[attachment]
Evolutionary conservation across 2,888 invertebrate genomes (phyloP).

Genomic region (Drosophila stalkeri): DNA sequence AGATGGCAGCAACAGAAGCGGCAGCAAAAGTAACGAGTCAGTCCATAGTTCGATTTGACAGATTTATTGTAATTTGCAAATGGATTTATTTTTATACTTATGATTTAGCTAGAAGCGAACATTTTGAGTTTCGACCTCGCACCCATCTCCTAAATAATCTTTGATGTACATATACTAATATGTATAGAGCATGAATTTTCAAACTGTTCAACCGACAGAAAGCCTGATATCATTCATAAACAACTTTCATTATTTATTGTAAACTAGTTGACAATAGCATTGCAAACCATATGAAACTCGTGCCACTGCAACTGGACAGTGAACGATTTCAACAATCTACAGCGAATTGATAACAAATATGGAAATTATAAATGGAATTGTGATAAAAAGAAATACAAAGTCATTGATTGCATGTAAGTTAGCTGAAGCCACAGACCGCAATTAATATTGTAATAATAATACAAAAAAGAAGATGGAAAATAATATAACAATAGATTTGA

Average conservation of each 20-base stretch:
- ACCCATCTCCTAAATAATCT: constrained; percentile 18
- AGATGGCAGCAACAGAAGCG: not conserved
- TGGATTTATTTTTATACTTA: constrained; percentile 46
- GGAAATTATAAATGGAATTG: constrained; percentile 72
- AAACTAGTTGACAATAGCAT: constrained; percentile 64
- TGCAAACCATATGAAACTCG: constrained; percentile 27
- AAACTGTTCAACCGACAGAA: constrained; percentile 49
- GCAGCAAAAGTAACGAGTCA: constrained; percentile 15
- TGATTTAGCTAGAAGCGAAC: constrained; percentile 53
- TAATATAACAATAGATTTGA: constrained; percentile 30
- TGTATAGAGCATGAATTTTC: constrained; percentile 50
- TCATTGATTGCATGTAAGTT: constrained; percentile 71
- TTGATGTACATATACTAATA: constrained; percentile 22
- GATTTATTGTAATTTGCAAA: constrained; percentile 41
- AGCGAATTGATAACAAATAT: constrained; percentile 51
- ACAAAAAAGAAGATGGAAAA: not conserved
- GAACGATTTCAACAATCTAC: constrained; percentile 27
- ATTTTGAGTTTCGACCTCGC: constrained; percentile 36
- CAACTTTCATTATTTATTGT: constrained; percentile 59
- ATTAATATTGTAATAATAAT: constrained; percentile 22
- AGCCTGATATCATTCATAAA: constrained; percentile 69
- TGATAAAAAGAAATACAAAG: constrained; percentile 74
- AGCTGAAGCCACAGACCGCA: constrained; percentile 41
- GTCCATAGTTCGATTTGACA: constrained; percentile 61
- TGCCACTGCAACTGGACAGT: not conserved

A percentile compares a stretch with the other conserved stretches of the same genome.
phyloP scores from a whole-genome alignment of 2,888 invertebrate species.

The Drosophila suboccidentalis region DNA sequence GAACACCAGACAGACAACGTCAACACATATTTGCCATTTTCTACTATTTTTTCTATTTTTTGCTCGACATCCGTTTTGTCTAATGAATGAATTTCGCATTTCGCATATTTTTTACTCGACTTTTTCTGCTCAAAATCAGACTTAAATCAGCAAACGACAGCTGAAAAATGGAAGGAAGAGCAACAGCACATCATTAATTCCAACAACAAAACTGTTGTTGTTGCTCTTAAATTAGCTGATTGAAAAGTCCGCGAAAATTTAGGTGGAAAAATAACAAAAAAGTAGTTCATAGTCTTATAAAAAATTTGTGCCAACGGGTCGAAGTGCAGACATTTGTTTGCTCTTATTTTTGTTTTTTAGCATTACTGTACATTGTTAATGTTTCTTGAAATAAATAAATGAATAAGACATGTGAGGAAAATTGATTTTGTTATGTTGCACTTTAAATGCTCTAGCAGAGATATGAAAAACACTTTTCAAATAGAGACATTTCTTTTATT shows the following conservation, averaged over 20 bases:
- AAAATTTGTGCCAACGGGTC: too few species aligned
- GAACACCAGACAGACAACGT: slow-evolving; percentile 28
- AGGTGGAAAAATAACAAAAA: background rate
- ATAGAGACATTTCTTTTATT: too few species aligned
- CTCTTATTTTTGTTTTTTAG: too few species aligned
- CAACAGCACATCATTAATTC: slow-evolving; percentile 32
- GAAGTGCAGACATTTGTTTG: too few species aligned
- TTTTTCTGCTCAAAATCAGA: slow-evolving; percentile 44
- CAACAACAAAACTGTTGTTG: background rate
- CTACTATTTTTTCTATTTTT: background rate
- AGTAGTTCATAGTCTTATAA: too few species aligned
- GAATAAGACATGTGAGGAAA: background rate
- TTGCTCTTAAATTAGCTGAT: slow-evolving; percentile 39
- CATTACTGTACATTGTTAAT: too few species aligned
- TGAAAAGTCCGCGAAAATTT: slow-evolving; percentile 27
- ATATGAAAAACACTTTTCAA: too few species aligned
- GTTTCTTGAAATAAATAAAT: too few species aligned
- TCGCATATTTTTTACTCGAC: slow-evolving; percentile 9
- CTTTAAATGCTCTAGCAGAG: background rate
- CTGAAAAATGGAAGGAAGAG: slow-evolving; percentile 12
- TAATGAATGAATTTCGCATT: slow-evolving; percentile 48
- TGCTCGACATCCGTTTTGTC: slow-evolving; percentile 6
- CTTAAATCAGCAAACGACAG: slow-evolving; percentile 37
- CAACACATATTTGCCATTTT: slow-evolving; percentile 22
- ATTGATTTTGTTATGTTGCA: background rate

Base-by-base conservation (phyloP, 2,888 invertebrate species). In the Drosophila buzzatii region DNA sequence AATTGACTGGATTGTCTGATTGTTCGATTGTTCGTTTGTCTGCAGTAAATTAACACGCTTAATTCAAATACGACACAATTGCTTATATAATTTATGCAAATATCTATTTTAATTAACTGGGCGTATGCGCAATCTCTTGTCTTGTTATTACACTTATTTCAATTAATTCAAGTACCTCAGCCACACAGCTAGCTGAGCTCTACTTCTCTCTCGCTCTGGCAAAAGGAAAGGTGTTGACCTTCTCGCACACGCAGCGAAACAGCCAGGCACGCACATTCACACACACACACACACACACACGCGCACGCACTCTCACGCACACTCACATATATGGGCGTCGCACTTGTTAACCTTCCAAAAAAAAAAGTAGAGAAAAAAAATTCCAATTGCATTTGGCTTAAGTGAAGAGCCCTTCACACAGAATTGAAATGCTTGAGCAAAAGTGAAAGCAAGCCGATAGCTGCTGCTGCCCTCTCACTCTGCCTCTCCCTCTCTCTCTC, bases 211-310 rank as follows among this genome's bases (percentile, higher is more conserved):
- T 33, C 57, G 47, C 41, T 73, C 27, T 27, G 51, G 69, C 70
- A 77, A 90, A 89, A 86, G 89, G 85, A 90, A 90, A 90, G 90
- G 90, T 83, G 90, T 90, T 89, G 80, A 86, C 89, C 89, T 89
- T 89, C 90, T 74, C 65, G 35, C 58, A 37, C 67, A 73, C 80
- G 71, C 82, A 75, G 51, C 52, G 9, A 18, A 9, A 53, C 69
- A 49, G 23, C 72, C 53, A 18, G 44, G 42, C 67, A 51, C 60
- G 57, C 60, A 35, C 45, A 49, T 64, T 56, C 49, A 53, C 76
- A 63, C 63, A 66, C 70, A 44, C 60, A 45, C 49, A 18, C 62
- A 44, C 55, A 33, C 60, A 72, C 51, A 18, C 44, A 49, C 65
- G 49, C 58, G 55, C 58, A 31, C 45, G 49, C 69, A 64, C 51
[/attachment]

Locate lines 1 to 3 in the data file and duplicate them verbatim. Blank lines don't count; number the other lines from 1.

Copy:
Evolutionary conservation across 2,888 invertebrate genomes (phyloP).

Genomic region (Drosophila stalkeri): DNA sequence AGATGGCAGCAACAGAAGCGGCAGCAAAAGTAACGAGTCAGTCCATAGTTCGATTTGACAGATTTATTGTAATTTGCAAATGGATTTATTTTTATACTTATGATTTAGCTAGAAGCGAACATTTTGAGTTTCGACCTCGCACCCATCTCCTAAATAATCTTTGATGTACATATACTAATATGTATAGAGCATGAATTTTCAAACTGTTCAACCGACAGAAAGCCTGATATCATTCATAAACAACTTTCATTATTTATTGTAAACTAGTTGACAATAGCATTGCAAACCATATGAAACTCGTGCCACTGCAACTGGACAGTGAACGATTTCAACAATCTACAGCGAATTGATAACAAATATGGAAATTATAAATGGAATTGTGATAAAAAGAAATACAAAGTCATTGATTGCATGTAAGTTAGCTGAAGCCACAGACCGCAATTAATATTGTAATAATAATACAAAAAAGAAGATGGAAAATAATATAACAATAGATTTGA

Average conservation of each 20-base stretch: